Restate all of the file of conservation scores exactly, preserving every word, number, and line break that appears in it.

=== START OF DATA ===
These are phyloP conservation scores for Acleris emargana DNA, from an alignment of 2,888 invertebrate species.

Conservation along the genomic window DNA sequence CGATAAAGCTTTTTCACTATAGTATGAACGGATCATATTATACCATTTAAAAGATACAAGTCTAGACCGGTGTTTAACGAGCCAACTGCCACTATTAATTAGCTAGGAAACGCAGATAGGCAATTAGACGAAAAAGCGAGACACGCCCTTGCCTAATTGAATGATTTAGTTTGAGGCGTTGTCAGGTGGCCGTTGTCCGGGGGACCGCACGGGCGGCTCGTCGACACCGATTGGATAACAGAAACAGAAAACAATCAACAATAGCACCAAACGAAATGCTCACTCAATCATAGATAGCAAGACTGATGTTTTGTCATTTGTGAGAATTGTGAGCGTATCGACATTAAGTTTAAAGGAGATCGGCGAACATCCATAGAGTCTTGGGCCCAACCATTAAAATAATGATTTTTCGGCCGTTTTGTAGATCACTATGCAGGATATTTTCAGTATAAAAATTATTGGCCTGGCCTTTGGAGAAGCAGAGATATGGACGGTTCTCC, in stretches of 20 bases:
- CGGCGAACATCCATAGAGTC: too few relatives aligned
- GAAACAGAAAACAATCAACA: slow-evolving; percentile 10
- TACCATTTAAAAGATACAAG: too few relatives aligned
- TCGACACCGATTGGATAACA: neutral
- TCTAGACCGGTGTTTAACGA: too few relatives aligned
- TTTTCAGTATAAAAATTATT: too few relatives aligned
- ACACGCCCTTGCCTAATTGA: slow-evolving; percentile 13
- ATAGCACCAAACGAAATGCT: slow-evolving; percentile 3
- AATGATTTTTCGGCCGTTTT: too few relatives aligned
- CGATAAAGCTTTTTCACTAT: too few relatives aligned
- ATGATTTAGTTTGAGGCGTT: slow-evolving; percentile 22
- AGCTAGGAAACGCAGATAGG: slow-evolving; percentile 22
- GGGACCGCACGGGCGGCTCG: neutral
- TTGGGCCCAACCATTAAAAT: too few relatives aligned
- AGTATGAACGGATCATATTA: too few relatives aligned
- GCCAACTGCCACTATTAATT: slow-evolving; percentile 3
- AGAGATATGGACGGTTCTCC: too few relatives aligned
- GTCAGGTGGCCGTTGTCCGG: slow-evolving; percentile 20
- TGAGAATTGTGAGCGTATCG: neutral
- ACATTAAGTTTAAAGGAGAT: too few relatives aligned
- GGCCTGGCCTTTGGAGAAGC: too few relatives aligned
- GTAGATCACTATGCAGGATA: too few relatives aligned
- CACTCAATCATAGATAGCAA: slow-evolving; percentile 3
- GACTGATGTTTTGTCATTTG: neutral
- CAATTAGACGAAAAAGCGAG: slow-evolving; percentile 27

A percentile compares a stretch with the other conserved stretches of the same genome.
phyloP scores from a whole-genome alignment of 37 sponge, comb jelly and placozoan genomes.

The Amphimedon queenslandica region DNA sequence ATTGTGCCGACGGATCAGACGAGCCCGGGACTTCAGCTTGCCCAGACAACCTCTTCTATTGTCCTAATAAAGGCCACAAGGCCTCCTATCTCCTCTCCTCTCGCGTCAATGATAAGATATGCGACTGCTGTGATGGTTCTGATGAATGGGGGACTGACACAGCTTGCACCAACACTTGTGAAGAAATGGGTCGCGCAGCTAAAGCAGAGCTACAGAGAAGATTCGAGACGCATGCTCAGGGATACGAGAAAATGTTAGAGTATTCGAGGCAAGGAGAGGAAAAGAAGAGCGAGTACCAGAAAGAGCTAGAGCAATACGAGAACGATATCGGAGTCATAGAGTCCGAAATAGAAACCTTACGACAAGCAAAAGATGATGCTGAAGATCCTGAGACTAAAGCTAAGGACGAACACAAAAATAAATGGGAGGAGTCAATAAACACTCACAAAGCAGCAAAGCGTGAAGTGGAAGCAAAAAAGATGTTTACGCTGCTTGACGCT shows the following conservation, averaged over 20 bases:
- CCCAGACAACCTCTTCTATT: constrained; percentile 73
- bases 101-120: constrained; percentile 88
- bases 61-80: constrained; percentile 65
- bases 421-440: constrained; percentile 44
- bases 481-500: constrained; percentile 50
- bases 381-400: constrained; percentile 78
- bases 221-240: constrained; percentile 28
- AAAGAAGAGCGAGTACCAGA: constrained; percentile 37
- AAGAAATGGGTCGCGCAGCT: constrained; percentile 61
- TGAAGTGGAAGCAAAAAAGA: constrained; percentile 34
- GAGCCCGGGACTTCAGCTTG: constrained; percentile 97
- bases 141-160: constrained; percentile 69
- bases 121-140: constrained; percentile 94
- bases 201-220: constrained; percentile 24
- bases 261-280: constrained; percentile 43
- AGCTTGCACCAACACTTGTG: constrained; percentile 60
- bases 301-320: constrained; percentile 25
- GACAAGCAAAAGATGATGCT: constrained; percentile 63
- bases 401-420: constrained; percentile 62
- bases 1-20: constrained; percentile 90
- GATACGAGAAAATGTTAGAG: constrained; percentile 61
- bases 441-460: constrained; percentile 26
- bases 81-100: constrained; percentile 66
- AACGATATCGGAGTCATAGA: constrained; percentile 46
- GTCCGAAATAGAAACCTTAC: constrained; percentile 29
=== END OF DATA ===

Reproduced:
These are phyloP conservation scores for Acleris emargana DNA, from an alignment of 2,888 invertebrate species.

Conservation along the genomic window DNA sequence CGATAAAGCTTTTTCACTATAGTATGAACGGATCATATTATACCATTTAAAAGATACAAGTCTAGACCGGTGTTTAACGAGCCAACTGCCACTATTAATTAGCTAGGAAACGCAGATAGGCAATTAGACGAAAAAGCGAGACACGCCCTTGCCTAATTGAATGATTTAGTTTGAGGCGTTGTCAGGTGGCCGTTGTCCGGGGGACCGCACGGGCGGCTCGTCGACACCGATTGGATAACAGAAACAGAAAACAATCAACAATAGCACCAAACGAAATGCTCACTCAATCATAGATAGCAAGACTGATGTTTTGTCATTTGTGAGAATTGTGAGCGTATCGACATTAAGTTTAAAGGAGATCGGCGAACATCCATAGAGTCTTGGGCCCAACCATTAAAATAATGATTTTTCGGCCGTTTTGTAGATCACTATGCAGGATATTTTCAGTATAAAAATTATTGGCCTGGCCTTTGGAGAAGCAGAGATATGGACGGTTCTCC, in stretches of 20 bases:
- CGGCGAACATCCATAGAGTC: too few relatives aligned
- GAAACAGAAAACAATCAACA: slow-evolving; percentile 10
- TACCATTTAAAAGATACAAG: too few relatives aligned
- TCGACACCGATTGGATAACA: neutral
- TCTAGACCGGTGTTTAACGA: too few relatives aligned
- TTTTCAGTATAAAAATTATT: too few relatives aligned
- ACACGCCCTTGCCTAATTGA: slow-evolving; percentile 13
- ATAGCACCAAACGAAATGCT: slow-evolving; percentile 3
- AATGATTTTTCGGCCGTTTT: too few relatives aligned
- CGATAAAGCTTTTTCACTAT: too few relatives aligned
- ATGATTTAGTTTGAGGCGTT: slow-evolving; percentile 22
- AGCTAGGAAACGCAGATAGG: slow-evolving; percentile 22
- GGGACCGCACGGGCGGCTCG: neutral
- TTGGGCCCAACCATTAAAAT: too few relatives aligned
- AGTATGAACGGATCATATTA: too few relatives aligned
- GCCAACTGCCACTATTAATT: slow-evolving; percentile 3
- AGAGATATGGACGGTTCTCC: too few relatives aligned
- GTCAGGTGGCCGTTGTCCGG: slow-evolving; percentile 20
- TGAGAATTGTGAGCGTATCG: neutral
- ACATTAAGTTTAAAGGAGAT: too few relatives aligned
- GGCCTGGCCTTTGGAGAAGC: too few relatives aligned
- GTAGATCACTATGCAGGATA: too few relatives aligned
- CACTCAATCATAGATAGCAA: slow-evolving; percentile 3
- GACTGATGTTTTGTCATTTG: neutral
- CAATTAGACGAAAAAGCGAG: slow-evolving; percentile 27

A percentile compares a stretch with the other conserved stretches of the same genome.
phyloP scores from a whole-genome alignment of 37 sponge, comb jelly and placozoan genomes.

The Amphimedon queenslandica region DNA sequence ATTGTGCCGACGGATCAGACGAGCCCGGGACTTCAGCTTGCCCAGACAACCTCTTCTATTGTCCTAATAAAGGCCACAAGGCCTCCTATCTCCTCTCCTCTCGCGTCAATGATAAGATATGCGACTGCTGTGATGGTTCTGATGAATGGGGGACTGACACAGCTTGCACCAACACTTGTGAAGAAATGGGTCGCGCAGCTAAAGCAGAGCTACAGAGAAGATTCGAGACGCATGCTCAGGGATACGAGAAAATGTTAGAGTATTCGAGGCAAGGAGAGGAAAAGAAGAGCGAGTACCAGAAAGAGCTAGAGCAATACGAGAACGATATCGGAGTCATAGAGTCCGAAATAGAAACCTTACGACAAGCAAAAGATGATGCTGAAGATCCTGAGACTAAAGCTAAGGACGAACACAAAAATAAATGGGAGGAGTCAATAAACACTCACAAAGCAGCAAAGCGTGAAGTGGAAGCAAAAAAGATGTTTACGCTGCTTGACGCT shows the following conservation, averaged over 20 bases:
- CCCAGACAACCTCTTCTATT: constrained; percentile 73
- bases 101-120: constrained; percentile 88
- bases 61-80: constrained; percentile 65
- bases 421-440: constrained; percentile 44
- bases 481-500: constrained; percentile 50
- bases 381-400: constrained; percentile 78
- bases 221-240: constrained; percentile 28
- AAAGAAGAGCGAGTACCAGA: constrained; percentile 37
- AAGAAATGGGTCGCGCAGCT: constrained; percentile 61
- TGAAGTGGAAGCAAAAAAGA: constrained; percentile 34
- GAGCCCGGGACTTCAGCTTG: constrained; percentile 97
- bases 141-160: constrained; percentile 69
- bases 121-140: constrained; percentile 94
- bases 201-220: constrained; percentile 24
- bases 261-280: constrained; percentile 43
- AGCTTGCACCAACACTTGTG: constrained; percentile 60
- bases 301-320: constrained; percentile 25
- GACAAGCAAAAGATGATGCT: constrained; percentile 63
- bases 401-420: constrained; percentile 62
- bases 1-20: constrained; percentile 90
- GATACGAGAAAATGTTAGAG: constrained; percentile 61
- bases 441-460: constrained; percentile 26
- bases 81-100: constrained; percentile 66
- AACGATATCGGAGTCATAGA: constrained; percentile 46
- GTCCGAAATAGAAACCTTAC: constrained; percentile 29